Cyclepedia: Iconic Bicycle Design
Many people are familiar with what it feels like to have their bikes stolen. First there is the confusion, then the anger, then the process of getting “back in the saddle” after purchasing a potentially costly replacement.
More than 10 years ago, Austrian designer Michael Embacher had his bike stolen. When it came time to replace his bike, he had to come to terms with the possibility of its being stolen again. And it was.
Then it was stolen again. And then again and again.
“After the fifth bike was stolen and losing a lot of money, I decided to only buy used ones and that really was the beginning of the collection,” Embacher explains.
What began as an attempt to hold down costs every time his bike got boosted evolved into Embacher’s passion for learning about, buying and riding rare, unique and unusual bikes.
“It was by chance and by curiosity that I started the collection and now I have 210. Too many,” he chuckles.
So many, in fact, that Embacher has run out of places to store the bikes in the attic of his home in Austria.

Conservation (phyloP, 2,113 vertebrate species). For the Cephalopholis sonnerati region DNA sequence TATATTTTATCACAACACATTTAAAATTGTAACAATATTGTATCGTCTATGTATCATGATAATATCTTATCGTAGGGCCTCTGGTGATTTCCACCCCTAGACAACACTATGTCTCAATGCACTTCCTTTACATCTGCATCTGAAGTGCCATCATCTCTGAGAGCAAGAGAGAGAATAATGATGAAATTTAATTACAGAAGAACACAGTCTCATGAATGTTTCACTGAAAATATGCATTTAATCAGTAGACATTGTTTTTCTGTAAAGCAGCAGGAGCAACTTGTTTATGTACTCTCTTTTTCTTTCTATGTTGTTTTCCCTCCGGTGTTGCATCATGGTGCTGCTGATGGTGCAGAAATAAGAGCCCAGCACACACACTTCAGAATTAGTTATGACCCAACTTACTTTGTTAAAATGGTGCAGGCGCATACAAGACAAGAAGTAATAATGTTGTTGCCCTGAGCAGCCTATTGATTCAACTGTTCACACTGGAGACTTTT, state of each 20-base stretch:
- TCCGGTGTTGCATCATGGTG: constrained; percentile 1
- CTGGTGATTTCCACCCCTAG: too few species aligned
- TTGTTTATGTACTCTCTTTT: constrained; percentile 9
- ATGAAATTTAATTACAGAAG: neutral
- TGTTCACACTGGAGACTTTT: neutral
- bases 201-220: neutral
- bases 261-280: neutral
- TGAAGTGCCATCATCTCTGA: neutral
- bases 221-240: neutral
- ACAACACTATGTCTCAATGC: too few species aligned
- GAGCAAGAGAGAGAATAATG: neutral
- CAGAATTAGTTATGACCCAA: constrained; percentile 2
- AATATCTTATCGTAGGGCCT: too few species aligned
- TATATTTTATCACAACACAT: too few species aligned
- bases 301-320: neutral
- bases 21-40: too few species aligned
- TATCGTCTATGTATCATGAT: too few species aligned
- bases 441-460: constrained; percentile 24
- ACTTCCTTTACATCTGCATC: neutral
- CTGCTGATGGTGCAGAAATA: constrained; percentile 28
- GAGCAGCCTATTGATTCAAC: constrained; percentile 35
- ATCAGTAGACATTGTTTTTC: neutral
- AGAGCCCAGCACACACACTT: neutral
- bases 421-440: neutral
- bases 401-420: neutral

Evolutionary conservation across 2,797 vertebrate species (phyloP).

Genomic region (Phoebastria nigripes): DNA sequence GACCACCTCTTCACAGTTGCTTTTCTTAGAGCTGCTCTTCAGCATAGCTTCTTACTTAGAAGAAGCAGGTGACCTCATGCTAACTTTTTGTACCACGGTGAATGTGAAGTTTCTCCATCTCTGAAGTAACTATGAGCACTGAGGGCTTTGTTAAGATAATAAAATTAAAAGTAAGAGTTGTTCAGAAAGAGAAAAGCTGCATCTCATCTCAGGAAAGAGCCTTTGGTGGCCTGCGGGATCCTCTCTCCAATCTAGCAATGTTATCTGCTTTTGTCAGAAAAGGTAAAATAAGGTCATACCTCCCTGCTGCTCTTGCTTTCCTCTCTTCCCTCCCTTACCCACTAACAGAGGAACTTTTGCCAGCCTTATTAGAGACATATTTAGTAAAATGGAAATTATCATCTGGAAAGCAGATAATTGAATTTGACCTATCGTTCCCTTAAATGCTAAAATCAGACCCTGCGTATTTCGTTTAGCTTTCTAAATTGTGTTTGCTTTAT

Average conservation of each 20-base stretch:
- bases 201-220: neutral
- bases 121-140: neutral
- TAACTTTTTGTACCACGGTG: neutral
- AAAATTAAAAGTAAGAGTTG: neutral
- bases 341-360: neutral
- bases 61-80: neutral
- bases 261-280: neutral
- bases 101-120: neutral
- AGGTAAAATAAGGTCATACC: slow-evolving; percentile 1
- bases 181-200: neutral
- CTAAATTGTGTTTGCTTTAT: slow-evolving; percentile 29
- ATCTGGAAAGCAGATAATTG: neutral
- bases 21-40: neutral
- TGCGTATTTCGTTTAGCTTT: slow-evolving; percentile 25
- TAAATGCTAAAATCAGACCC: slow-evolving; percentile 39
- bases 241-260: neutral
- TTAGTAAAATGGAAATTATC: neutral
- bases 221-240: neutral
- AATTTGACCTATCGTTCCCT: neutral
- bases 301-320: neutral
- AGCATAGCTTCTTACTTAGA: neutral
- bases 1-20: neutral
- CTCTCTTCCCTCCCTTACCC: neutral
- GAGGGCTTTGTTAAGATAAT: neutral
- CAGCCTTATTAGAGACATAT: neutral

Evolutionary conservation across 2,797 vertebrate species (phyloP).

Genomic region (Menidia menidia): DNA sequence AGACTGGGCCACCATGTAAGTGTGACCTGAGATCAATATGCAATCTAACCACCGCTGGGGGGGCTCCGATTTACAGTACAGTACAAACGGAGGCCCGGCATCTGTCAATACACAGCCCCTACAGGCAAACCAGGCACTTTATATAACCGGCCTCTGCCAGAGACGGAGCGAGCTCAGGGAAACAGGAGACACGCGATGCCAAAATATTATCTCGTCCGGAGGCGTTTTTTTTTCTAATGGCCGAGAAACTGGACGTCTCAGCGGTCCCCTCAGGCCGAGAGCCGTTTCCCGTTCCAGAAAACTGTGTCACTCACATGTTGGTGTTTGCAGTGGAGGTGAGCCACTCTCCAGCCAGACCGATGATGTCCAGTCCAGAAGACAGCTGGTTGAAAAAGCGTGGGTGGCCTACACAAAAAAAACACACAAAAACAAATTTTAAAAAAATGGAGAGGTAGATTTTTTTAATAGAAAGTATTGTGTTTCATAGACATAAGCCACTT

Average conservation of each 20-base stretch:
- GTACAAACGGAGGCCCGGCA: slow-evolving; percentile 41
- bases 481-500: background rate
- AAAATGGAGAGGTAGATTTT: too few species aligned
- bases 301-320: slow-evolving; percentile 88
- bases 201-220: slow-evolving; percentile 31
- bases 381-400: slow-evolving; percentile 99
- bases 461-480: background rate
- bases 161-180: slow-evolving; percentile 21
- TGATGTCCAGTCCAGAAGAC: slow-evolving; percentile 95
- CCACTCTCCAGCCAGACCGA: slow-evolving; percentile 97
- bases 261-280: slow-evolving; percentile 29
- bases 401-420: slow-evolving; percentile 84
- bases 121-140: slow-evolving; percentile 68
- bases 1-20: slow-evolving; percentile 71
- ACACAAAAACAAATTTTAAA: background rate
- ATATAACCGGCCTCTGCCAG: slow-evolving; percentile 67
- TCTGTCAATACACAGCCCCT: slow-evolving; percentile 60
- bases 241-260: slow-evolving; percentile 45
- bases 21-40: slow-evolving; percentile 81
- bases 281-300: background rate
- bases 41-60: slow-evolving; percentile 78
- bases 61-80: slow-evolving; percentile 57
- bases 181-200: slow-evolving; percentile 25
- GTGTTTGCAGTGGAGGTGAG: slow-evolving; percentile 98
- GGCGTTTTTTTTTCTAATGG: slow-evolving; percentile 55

Today, 40 of Embacher’s collection are currently on display at the Cyclepedia: Iconic Bicycle Design exhibition at the Portland Art Museum. The exhibition includes racing, mountain, single speed, touring, tandem, urban, folding, cargo, curiosities and children’s bicycles. Each bike represents a pivotal moment in the evolution of bicycle design.
Prior to the Cyclepedia exhibit, Embacher teamed up with fellow designer and bike enthusiast Paul Smith and photographer Bernhard Angerer to publish the book Cyclepedia which features the first 100 of Embacher’s bicycles. The related iPad app presents the collection through a series of interactive timelines, animation and videos. The Portland Art Museum exhibit has installed several iPads in the exhibition space for museumgoers to explore.
Though he is happy that so many people have become interested in his bicycles, sharing his personal collection with a worldwide audience isn’t something that Embacher was ever intending to do.
“This is my luxury,” he says. “Other people have a Ferrari, or I don’t know what. It’s my luxury to use, each day, another bicycle and I love that. I love riding bicycles. I love to use them.”
Embacher went on to explain that despite the reputation of European cities as bike friendly, he believes Portland is miles ahead when it come to laws and bike use.
“I’m very happy that the show is here in Portland … I have appreciated the way Portland uses bicycles,” he says.
“It’s really a perfect place and I would love to see Vienna be as far as Portland.”